Dr. Otom: Hell. (Bursts out laughing) but don’t write that.
Dr. Hazo: Interesting.
theDoctor: Why did you choose JOOTRH/ KCH as your internship center.
Dr. Otom: I think I wanted to get that fulfillment of working for and helping my people and being close home.
Dr. Hazo: actually I wanted to do it at JOOTRH. I couldn’t even remember that this hospital existed here, but a friend of mine “chanuad” me and I decided to pick KCH. There was too much competition for limited slots in JOOTRH and this hospital wanted 4 and only 5 of us applied so I had better chance of getting it.
theDoctor: but why Kisumu?
Dr. Hazo: there’s higher chance of being retained when you work in your home county, thanks to devolution. So that’s why I wanted to come to Kisumu, tarmacking is not good. But otherwise I would probably have gone to the coast.
theDoctor: where do you guys stay as interns?
Dr. Otom: the good thing about JOOTRH is that they give us houses. We stay in nice apartments and they are quit affordable. Only 2500.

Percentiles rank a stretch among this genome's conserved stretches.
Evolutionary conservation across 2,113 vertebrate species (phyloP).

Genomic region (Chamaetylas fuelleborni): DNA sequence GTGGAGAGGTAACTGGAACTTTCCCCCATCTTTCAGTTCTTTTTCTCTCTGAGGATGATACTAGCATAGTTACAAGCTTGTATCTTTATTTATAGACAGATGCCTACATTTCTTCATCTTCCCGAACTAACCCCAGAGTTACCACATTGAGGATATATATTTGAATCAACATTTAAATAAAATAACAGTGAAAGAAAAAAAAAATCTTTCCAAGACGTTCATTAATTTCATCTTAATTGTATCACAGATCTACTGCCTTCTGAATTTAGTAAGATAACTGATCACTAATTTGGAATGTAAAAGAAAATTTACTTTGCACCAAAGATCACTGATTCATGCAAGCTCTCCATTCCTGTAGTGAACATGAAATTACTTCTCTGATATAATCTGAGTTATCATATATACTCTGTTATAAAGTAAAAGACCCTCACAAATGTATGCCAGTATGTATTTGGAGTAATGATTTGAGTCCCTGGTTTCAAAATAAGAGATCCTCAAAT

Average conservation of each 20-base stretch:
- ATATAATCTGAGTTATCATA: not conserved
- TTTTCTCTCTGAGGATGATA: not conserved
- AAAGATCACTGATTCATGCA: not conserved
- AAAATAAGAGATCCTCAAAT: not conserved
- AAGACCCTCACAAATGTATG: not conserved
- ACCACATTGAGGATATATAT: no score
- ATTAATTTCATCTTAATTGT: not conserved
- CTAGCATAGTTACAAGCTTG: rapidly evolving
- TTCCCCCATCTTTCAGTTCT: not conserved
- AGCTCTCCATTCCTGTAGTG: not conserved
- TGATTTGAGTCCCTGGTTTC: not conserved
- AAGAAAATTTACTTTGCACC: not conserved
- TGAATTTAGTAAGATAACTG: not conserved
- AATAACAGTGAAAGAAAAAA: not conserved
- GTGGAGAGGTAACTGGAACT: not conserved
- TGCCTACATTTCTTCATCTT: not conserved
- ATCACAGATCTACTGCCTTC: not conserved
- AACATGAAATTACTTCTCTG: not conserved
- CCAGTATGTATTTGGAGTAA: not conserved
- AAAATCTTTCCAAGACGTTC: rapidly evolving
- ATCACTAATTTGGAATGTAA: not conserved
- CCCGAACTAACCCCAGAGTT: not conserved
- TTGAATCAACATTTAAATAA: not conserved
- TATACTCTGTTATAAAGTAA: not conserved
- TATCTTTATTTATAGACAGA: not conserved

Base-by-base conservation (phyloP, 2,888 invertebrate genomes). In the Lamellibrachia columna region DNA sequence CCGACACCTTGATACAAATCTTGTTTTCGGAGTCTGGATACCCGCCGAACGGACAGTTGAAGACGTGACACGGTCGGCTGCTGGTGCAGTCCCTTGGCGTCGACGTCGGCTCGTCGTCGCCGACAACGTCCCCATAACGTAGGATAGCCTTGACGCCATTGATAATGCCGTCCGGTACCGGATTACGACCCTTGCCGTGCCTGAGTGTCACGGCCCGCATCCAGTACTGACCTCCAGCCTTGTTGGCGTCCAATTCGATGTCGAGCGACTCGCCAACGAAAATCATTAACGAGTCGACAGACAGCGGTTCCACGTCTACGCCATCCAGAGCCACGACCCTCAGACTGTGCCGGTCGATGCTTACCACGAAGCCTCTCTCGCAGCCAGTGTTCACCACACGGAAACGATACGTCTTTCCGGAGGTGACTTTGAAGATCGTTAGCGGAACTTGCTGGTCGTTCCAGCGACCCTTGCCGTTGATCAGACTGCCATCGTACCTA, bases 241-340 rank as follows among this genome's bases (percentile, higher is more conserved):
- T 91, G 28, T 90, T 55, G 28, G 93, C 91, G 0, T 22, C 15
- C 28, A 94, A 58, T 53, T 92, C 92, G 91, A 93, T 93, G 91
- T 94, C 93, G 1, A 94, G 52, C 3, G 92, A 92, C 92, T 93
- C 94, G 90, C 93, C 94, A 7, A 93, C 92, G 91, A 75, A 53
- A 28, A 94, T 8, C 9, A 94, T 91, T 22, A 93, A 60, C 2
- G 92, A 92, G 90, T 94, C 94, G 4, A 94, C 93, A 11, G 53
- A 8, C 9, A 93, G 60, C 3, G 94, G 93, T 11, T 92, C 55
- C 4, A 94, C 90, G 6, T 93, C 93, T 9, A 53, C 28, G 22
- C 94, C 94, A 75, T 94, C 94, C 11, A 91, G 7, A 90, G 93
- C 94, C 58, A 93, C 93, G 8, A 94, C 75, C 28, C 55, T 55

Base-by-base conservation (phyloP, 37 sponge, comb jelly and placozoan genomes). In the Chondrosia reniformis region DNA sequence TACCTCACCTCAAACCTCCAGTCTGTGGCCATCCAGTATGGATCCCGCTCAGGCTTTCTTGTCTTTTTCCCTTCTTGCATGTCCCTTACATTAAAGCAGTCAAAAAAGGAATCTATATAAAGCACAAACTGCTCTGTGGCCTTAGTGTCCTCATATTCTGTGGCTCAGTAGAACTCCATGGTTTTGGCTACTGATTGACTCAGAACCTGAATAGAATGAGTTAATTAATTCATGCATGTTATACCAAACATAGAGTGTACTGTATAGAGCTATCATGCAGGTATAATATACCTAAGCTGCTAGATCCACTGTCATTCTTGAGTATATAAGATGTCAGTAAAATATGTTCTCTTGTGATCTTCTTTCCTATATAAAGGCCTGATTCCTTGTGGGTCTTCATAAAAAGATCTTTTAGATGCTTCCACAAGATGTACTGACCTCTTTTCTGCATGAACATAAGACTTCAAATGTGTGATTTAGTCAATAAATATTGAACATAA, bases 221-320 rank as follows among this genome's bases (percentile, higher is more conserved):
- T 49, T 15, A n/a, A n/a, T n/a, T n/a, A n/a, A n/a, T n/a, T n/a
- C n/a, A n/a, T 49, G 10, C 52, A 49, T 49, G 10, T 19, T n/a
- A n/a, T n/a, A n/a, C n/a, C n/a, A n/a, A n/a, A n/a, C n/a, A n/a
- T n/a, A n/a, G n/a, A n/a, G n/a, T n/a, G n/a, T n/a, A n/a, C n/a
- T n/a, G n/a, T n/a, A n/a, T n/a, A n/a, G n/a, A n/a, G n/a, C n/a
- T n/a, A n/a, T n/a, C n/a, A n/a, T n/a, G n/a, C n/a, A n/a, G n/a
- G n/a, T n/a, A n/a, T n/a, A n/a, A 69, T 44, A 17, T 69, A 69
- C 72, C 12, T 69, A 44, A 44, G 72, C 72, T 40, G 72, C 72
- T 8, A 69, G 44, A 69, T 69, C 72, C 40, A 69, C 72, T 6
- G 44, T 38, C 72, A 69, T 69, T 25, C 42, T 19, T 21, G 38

Dr. Hazo: I stay in a single room apartment in Nyalenda. There are no houses for those of us in KCH.
thedoctor: speaking of rent, how did it feel like receiving that first cheque?
Dr. Otom: (laughing) that was overwhelming. You know, you check your current balance and compare with what was there initially, and it’s breathtaking.
Dr. Hazo: (laughing) it was a nice feeling, having enough money feels good.
theDoctor: So what did you do with it? What did you first buy?
Dr. Otom: I furnished my house. As an intern you have to have a big TV, you know (laughing). I also started a small business. And the most important thing is to save.
Dr. Hazo: (laughing) it’s still there. I have to save, because I really don’t know how things will go after internship. You cannot go back to your parents after you’ve had a year being on payroll. But I had a good time with my friends during the doctors strike, because there wasn’t much to do in the hospital, so we traveled the country and “said sorry to the body”
theDoctor: generally speaking, how has internship been?
Dr. Otom: My internship has been a great learning experience but it’s not for the faint hearted. This is where you forget all the theory you used to cram in medical school and start the practical medicine. The workload is overwhelming. When you’re on call, your phone can’t just stop ringing and no matter what time it is you will have to wake up and sort out whatever it is.